What Sweden’s Feminist Foreign Minister Gets Wrong About Women, Peace and Security

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Ever since Sweden’s Minister for Foreign Affairs Margot Wallström launched the first explicitly feminist foreign policy agenda in 2014, she has become a figurehead for feminist foreign policy. But at the United Nations last month, Wallström made a surprising comment about its peace and security work and its approach towards gender and conflict. “All of this is not a women’s issue,” she said. “It is a peace and security issue.”

Focusing on peace and security rather than women contradicts the goals of Sweden’s feminist foreign policy to promote peace and gender equality. It even contradicts other parts of Wallström’s speech, including her assertions that “women often bear a disproportionate burden” of conflict and that the Security Council has a critical role to play in ensuring “that women’s voices are heard.”

By making this distinction between “women’s issues” and security issues, Wallström effectively dismisses “women’s issues,” pushing gender inequality into the remit of peace and security. In doing so, she misses the point of the Women, Peace and Security agenda altogether, which aims to shed light on the human rights abuses perpetrated against women in conflict situations. In moving away from this focus on women, Wallström is contributing to a shift towards analyzing security issues without an explicit focus on gender.

Histories of Feminist Activism

The Women, Peace and Security agenda was born when the Women’s International League of Peace and Freedom pushed the U.N. Security Council to adopt the first ever resolution focusing on gender and conflict. More specifically, the resolution laid out efforts for U.N. Member States to address the challenges women face in conflict situations.

There is a crucial need to shed light on women’s experiences at the U.N. Throughout its history, men have significantly outnumbered women on the Security Council, which means that political issues are often analyzed through the ideas and experiences of men. As a result, other gender identities have been under-represented. The Women, Peace and Security agenda sought to challenge this masculine dominance, demanding that other voices be heard in this space.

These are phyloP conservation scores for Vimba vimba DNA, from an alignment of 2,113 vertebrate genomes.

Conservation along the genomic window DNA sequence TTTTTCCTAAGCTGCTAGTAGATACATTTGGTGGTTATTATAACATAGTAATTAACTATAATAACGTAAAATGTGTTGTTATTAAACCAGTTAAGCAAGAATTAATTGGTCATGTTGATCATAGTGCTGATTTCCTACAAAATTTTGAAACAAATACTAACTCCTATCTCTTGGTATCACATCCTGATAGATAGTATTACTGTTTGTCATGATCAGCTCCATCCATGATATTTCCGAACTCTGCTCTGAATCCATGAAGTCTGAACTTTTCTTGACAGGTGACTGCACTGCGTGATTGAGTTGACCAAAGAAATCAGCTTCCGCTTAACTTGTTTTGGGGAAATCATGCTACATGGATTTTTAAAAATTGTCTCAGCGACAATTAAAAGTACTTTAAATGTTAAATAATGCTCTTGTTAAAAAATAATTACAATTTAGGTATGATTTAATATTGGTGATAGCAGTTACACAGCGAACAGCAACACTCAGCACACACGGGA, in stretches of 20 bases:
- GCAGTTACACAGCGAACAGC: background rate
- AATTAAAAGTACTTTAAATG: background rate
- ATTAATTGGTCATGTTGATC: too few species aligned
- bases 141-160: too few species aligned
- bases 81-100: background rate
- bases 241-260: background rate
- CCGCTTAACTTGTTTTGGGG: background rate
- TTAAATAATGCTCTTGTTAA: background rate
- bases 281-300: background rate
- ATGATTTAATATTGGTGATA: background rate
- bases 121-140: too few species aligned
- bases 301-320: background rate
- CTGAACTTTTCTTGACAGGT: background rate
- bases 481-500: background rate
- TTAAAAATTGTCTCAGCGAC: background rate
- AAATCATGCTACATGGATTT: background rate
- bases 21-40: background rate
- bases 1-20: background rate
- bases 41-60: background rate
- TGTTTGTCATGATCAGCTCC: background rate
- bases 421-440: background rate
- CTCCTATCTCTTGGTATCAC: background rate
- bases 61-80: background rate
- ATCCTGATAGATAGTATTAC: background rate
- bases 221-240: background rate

More specifically, the goal of its founders was to push gender inequality to become a distinct part of peace and security issues. They understood that focusing on those who are not visible within these systems was a way to disrupt international systems and bring about more sustainable peace.

Employing a gendered lens in conflict situations is necessary to address the impact of conflict on women and to change the ongoing cycles of violence For example, research into education projects in post-conflict northern Uganda demonstrated that a psycho-social education program deconstructing local gender identities improved gender relations, economic wellbeing, and community integration. It also reduced levels of violence.

To separate “women” and “peace and security” as Wallström has done is counter-productive to the activist roots and aims of the agenda. It removes the explicit focus on those who are systematically excluded, erased and marginalized in the security space.

The Women, Peace and Security Balancing Act

While there is much to celebrate about the agenda, engagement with the U.N. forced its founders to make compromises that softened some of the feminist goals they initially envisioned. For example, it defines gender primarily from the experiences of cisgender heterosexual women and describes women as either victims or agents of change. The agenda does not engage with structural inequality on a global scale and has a long way to go before it is able to engage with complex intersections of oppression.

Precisely because of its focus on women, however, the agenda has succeeded in pushing the boundaries of conversation within the Security Council. By helping to give voice to a wider variety of experiences, it has been transformative in many ways. For example, seven out of ten peace agreements signed in 2015 included gender-specific provisions. There is still a long way to go, but these accomplishments are steps in the right direction.

Forging the Agenda’s Future

The role of leaders such as Wallström should be to strengthen women’s involvement in global policy creation and critically examine the Security Council’s vision of Women, Peace and Security.

If they refuse to explicitly focus on women, they will reduce the space and capacity for women’s experiences to be heard. They will also make it harder for activists to push the boundaries of the agenda even further.

Feminist activists must engage with the Security Council—one of the largest and most powerful institutions in the world—in ways that are both critical and intersectional. And in order to do this successfully, they need to move back to the activist roots of Women, Peace and Security rather than move away from them as Wallström is doing.

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